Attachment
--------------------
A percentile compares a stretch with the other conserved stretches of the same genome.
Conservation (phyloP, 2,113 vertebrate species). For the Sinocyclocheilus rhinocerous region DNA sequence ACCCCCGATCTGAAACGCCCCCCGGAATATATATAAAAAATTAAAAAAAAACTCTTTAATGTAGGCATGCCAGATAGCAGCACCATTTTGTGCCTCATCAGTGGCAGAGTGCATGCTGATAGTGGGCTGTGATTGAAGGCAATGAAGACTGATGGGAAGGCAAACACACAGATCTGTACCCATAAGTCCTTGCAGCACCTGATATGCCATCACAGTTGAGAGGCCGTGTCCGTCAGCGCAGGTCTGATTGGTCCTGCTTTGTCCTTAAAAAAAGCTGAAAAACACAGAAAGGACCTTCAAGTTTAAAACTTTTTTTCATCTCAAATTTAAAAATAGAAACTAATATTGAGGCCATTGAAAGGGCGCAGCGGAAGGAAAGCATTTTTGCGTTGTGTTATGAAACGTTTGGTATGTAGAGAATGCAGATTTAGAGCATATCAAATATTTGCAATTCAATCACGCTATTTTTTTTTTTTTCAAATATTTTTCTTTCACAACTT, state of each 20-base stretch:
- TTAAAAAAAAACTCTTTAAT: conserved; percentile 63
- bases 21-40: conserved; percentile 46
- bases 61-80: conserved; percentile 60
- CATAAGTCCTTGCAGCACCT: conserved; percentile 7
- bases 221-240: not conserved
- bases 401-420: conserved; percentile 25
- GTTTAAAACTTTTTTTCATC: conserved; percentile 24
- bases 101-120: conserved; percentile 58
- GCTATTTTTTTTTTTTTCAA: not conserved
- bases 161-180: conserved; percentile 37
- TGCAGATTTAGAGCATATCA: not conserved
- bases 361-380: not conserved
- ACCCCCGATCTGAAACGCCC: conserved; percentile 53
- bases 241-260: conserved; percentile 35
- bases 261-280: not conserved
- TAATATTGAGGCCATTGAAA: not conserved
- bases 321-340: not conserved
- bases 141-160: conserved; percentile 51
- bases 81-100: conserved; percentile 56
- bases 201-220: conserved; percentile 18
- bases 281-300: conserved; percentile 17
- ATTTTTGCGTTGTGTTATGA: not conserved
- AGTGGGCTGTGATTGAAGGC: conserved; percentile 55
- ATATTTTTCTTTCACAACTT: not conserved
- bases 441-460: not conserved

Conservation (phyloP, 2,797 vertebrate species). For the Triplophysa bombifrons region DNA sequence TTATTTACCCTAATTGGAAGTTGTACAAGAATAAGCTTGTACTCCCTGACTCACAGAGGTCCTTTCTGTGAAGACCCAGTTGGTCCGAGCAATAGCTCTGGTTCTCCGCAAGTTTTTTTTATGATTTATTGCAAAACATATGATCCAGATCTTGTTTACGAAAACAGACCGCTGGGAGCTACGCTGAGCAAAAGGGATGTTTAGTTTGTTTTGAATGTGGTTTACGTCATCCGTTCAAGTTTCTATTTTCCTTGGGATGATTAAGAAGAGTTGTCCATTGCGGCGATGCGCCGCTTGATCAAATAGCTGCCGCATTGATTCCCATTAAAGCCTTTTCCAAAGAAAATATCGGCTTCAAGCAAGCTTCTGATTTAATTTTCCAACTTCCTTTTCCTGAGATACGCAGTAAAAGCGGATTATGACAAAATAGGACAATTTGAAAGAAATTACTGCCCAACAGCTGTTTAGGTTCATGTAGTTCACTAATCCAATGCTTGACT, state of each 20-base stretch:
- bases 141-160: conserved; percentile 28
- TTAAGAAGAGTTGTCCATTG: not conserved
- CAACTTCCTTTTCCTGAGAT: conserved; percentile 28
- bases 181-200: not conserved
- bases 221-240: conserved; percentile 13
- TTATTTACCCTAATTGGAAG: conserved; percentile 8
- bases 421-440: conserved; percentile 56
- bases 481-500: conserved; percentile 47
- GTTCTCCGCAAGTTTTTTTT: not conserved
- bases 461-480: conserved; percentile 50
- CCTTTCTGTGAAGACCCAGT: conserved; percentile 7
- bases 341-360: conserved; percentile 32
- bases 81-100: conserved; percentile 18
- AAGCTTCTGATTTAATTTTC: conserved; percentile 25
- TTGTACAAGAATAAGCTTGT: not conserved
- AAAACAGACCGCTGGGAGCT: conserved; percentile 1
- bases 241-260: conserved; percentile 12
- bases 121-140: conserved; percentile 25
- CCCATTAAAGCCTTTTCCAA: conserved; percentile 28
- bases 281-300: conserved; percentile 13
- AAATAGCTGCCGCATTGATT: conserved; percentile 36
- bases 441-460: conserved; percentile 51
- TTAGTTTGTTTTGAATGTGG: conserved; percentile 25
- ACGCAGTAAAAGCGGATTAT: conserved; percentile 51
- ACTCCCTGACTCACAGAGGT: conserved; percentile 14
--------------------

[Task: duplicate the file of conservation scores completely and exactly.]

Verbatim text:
A percentile compares a stretch with the other conserved stretches of the same genome.
Conservation (phyloP, 2,113 vertebrate species). For the Sinocyclocheilus rhinocerous region DNA sequence ACCCCCGATCTGAAACGCCCCCCGGAATATATATAAAAAATTAAAAAAAAACTCTTTAATGTAGGCATGCCAGATAGCAGCACCATTTTGTGCCTCATCAGTGGCAGAGTGCATGCTGATAGTGGGCTGTGATTGAAGGCAATGAAGACTGATGGGAAGGCAAACACACAGATCTGTACCCATAAGTCCTTGCAGCACCTGATATGCCATCACAGTTGAGAGGCCGTGTCCGTCAGCGCAGGTCTGATTGGTCCTGCTTTGTCCTTAAAAAAAGCTGAAAAACACAGAAAGGACCTTCAAGTTTAAAACTTTTTTTCATCTCAAATTTAAAAATAGAAACTAATATTGAGGCCATTGAAAGGGCGCAGCGGAAGGAAAGCATTTTTGCGTTGTGTTATGAAACGTTTGGTATGTAGAGAATGCAGATTTAGAGCATATCAAATATTTGCAATTCAATCACGCTATTTTTTTTTTTTTCAAATATTTTTCTTTCACAACTT, state of each 20-base stretch:
- TTAAAAAAAAACTCTTTAAT: conserved; percentile 63
- bases 21-40: conserved; percentile 46
- bases 61-80: conserved; percentile 60
- CATAAGTCCTTGCAGCACCT: conserved; percentile 7
- bases 221-240: not conserved
- bases 401-420: conserved; percentile 25
- GTTTAAAACTTTTTTTCATC: conserved; percentile 24
- bases 101-120: conserved; percentile 58
- GCTATTTTTTTTTTTTTCAA: not conserved
- bases 161-180: conserved; percentile 37
- TGCAGATTTAGAGCATATCA: not conserved
- bases 361-380: not conserved
- ACCCCCGATCTGAAACGCCC: conserved; percentile 53
- bases 241-260: conserved; percentile 35
- bases 261-280: not conserved
- TAATATTGAGGCCATTGAAA: not conserved
- bases 321-340: not conserved
- bases 141-160: conserved; percentile 51
- bases 81-100: conserved; percentile 56
- bases 201-220: conserved; percentile 18
- bases 281-300: conserved; percentile 17
- ATTTTTGCGTTGTGTTATGA: not conserved
- AGTGGGCTGTGATTGAAGGC: conserved; percentile 55
- ATATTTTTCTTTCACAACTT: not conserved
- bases 441-460: not conserved

Conservation (phyloP, 2,797 vertebrate species). For the Triplophysa bombifrons region DNA sequence TTATTTACCCTAATTGGAAGTTGTACAAGAATAAGCTTGTACTCCCTGACTCACAGAGGTCCTTTCTGTGAAGACCCAGTTGGTCCGAGCAATAGCTCTGGTTCTCCGCAAGTTTTTTTTATGATTTATTGCAAAACATATGATCCAGATCTTGTTTACGAAAACAGACCGCTGGGAGCTACGCTGAGCAAAAGGGATGTTTAGTTTGTTTTGAATGTGGTTTACGTCATCCGTTCAAGTTTCTATTTTCCTTGGGATGATTAAGAAGAGTTGTCCATTGCGGCGATGCGCCGCTTGATCAAATAGCTGCCGCATTGATTCCCATTAAAGCCTTTTCCAAAGAAAATATCGGCTTCAAGCAAGCTTCTGATTTAATTTTCCAACTTCCTTTTCCTGAGATACGCAGTAAAAGCGGATTATGACAAAATAGGACAATTTGAAAGAAATTACTGCCCAACAGCTGTTTAGGTTCATGTAGTTCACTAATCCAATGCTTGACT, state of each 20-base stretch:
- bases 141-160: conserved; percentile 28
- TTAAGAAGAGTTGTCCATTG: not conserved
- CAACTTCCTTTTCCTGAGAT: conserved; percentile 28
- bases 181-200: not conserved
- bases 221-240: conserved; percentile 13
- TTATTTACCCTAATTGGAAG: conserved; percentile 8
- bases 421-440: conserved; percentile 56
- bases 481-500: conserved; percentile 47
- GTTCTCCGCAAGTTTTTTTT: not conserved
- bases 461-480: conserved; percentile 50
- CCTTTCTGTGAAGACCCAGT: conserved; percentile 7
- bases 341-360: conserved; percentile 32
- bases 81-100: conserved; percentile 18
- AAGCTTCTGATTTAATTTTC: conserved; percentile 25
- TTGTACAAGAATAAGCTTGT: not conserved
- AAAACAGACCGCTGGGAGCT: conserved; percentile 1
- bases 241-260: conserved; percentile 12
- bases 121-140: conserved; percentile 25
- CCCATTAAAGCCTTTTCCAA: conserved; percentile 28
- bases 281-300: conserved; percentile 13
- AAATAGCTGCCGCATTGATT: conserved; percentile 36
- bases 441-460: conserved; percentile 51
- TTAGTTTGTTTTGAATGTGG: conserved; percentile 25
- ACGCAGTAAAAGCGGATTAT: conserved; percentile 51
- ACTCCCTGACTCACAGAGGT: conserved; percentile 14